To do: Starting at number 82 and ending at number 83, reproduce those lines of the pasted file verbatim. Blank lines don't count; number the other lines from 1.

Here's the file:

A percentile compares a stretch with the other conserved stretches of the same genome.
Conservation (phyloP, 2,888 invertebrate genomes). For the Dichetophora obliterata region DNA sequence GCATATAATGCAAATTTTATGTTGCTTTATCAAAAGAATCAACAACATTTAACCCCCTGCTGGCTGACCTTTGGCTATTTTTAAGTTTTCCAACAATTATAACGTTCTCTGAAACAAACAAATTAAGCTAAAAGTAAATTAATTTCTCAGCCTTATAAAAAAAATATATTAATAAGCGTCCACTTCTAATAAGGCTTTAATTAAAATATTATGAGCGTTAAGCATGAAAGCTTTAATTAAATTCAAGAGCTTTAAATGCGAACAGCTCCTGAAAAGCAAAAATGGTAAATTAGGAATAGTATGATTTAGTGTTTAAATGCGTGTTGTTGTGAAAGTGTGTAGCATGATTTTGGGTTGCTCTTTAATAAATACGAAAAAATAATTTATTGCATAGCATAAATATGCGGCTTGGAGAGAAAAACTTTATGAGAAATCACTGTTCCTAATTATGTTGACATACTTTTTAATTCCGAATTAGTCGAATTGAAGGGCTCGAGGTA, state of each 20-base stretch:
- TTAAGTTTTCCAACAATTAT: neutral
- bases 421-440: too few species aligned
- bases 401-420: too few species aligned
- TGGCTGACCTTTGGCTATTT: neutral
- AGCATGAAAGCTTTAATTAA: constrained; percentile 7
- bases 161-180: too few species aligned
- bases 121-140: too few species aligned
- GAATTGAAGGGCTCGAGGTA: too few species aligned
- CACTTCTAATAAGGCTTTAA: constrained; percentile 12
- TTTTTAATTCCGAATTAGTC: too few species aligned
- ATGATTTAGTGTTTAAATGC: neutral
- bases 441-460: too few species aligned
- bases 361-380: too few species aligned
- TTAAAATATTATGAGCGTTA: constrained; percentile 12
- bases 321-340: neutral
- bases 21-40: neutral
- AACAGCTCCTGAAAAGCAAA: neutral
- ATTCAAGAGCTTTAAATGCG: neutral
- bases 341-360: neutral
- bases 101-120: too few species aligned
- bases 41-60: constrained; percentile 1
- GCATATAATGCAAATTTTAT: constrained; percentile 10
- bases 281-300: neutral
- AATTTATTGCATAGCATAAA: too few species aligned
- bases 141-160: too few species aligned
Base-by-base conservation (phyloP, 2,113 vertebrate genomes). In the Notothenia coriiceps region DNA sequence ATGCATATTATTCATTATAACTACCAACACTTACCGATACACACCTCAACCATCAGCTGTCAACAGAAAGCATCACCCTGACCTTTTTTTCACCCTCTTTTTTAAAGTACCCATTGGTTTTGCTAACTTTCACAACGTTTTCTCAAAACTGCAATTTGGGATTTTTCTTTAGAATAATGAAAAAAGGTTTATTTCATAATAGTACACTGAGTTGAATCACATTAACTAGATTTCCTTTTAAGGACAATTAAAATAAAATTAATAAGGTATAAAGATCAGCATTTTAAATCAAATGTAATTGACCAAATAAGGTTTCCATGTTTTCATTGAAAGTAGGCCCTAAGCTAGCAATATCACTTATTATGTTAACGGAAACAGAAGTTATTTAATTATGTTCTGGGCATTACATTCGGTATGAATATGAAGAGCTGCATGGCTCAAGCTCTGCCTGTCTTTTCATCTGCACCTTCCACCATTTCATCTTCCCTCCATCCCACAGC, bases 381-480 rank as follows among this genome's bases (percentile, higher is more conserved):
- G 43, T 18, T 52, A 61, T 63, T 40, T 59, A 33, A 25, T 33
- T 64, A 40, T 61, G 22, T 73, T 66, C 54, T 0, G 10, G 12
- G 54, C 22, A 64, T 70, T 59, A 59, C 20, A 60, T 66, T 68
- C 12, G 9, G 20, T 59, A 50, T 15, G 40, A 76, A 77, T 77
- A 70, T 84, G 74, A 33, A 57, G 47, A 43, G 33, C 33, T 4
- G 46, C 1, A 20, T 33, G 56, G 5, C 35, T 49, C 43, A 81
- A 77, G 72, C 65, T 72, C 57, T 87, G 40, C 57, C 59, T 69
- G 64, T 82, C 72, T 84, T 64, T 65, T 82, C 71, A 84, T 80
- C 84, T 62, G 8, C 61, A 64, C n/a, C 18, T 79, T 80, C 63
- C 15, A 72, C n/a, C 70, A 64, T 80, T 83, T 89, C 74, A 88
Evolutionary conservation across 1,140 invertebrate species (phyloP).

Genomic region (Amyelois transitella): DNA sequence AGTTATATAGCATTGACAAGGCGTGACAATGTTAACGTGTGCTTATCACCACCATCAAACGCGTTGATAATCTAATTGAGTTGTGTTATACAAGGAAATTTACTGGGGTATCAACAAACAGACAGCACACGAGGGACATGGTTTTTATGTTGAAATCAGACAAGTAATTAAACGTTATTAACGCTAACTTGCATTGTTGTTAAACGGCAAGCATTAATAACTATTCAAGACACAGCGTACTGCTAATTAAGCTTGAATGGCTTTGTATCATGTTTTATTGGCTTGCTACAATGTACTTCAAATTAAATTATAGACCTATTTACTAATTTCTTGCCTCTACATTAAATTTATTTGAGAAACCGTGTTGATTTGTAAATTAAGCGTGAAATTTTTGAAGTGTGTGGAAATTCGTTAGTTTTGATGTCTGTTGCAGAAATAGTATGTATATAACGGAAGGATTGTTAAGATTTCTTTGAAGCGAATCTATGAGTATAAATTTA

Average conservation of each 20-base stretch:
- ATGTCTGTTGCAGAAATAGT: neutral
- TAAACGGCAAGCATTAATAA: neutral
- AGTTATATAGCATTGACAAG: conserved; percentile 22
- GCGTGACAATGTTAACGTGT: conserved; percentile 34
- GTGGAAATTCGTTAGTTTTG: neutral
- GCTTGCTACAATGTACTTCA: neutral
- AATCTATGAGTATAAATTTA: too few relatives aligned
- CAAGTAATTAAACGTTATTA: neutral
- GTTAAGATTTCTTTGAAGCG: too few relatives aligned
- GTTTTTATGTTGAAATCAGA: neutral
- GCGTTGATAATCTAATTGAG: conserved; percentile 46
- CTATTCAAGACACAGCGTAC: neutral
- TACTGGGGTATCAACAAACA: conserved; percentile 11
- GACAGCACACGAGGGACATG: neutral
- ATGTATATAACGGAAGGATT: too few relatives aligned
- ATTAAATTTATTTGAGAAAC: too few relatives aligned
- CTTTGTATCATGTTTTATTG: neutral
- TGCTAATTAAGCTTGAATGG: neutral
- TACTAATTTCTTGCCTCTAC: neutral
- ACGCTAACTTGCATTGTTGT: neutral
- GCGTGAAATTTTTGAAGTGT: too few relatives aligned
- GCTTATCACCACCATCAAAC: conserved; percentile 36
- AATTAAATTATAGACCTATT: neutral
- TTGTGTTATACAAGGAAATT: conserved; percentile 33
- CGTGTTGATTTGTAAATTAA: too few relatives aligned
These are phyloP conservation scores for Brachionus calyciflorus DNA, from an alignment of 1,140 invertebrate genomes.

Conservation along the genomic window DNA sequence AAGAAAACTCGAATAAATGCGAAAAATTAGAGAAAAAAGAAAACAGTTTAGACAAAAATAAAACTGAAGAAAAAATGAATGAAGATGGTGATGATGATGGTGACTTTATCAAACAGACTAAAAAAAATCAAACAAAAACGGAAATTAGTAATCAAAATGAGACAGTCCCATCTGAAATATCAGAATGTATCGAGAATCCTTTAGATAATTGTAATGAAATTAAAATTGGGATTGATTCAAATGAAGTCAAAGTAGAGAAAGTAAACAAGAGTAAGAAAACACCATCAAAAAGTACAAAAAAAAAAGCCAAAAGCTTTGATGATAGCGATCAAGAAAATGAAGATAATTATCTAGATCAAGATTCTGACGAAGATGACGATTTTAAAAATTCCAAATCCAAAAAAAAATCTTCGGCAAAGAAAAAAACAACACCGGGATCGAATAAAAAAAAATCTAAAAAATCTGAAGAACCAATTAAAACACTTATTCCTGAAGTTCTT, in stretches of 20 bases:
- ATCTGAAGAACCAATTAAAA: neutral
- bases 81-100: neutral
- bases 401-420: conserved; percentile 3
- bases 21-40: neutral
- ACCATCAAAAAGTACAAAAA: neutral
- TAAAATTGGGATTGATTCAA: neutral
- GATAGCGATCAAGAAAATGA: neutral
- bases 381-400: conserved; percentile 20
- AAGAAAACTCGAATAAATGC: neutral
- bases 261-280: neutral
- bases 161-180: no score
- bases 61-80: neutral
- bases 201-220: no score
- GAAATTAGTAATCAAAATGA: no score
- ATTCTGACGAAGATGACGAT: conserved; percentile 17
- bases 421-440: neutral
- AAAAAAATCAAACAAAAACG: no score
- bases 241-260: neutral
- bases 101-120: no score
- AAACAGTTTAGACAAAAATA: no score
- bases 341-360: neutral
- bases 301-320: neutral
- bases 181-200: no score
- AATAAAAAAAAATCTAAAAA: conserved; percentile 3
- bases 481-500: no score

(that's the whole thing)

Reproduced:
- GAAATTAGTAATCAAAATGA: no score
- ATTCTGACGAAGATGACGAT: conserved; percentile 17